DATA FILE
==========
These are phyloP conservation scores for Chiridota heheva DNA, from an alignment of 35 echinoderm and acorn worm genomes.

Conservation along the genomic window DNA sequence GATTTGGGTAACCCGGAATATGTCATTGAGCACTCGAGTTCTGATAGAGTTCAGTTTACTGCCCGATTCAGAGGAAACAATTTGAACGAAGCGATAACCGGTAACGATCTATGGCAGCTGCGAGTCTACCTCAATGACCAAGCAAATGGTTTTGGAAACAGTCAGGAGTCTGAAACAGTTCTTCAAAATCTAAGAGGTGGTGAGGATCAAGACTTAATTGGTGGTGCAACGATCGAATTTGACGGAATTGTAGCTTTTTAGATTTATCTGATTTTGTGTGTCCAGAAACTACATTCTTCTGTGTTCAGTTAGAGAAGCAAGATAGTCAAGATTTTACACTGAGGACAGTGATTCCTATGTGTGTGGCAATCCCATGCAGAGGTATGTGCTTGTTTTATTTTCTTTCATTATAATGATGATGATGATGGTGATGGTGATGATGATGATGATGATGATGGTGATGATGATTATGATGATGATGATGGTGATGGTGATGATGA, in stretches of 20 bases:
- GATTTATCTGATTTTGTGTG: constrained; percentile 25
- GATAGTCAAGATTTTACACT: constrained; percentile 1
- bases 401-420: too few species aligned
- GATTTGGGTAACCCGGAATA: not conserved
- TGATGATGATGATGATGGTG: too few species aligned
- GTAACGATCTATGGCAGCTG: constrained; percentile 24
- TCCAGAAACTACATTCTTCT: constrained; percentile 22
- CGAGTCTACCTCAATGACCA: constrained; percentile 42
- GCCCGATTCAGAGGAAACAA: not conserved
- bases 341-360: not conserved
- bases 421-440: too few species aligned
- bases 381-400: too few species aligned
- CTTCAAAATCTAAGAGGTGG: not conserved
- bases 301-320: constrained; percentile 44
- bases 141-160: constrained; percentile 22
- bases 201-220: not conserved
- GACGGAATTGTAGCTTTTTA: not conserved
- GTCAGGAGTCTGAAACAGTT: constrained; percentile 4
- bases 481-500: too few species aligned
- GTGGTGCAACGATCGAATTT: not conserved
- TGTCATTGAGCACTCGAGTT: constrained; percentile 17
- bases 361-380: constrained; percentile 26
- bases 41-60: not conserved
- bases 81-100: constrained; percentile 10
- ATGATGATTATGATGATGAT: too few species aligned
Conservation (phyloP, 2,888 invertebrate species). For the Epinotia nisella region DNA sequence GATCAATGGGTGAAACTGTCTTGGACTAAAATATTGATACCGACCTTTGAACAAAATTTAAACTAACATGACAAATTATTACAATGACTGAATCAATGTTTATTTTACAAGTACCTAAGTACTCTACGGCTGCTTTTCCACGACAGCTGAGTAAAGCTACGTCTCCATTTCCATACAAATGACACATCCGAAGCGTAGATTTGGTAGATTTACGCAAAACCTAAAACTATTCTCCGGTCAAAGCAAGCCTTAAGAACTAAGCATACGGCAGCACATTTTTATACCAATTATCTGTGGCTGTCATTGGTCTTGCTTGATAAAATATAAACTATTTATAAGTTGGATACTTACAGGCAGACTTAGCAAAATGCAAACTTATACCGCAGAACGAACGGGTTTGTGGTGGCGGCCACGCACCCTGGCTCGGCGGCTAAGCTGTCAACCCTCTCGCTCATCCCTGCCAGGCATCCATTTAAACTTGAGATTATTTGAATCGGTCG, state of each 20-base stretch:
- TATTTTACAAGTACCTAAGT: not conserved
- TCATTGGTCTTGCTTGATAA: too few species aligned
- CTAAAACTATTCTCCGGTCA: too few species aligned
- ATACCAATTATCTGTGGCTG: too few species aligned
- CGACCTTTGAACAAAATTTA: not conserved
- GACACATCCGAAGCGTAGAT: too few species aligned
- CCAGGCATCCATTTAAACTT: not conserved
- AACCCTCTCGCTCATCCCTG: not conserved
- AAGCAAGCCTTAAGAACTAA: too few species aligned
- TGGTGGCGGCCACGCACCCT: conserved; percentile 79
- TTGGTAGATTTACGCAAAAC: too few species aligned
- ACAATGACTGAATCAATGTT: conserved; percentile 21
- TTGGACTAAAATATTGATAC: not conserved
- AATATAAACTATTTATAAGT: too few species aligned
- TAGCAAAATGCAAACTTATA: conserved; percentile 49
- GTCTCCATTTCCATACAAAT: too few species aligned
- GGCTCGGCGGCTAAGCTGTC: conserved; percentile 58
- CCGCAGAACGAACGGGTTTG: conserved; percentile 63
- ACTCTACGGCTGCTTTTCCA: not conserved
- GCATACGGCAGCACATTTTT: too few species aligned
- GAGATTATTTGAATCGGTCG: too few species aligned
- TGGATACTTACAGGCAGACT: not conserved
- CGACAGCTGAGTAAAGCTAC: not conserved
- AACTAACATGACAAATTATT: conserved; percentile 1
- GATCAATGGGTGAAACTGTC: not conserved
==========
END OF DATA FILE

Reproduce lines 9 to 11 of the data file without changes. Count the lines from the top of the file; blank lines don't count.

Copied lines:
- TCCAGAAACTACATTCTTCT: constrained; percentile 22
- CGAGTCTACCTCAATGACCA: constrained; percentile 42
- GCCCGATTCAGAGGAAACAA: not conserved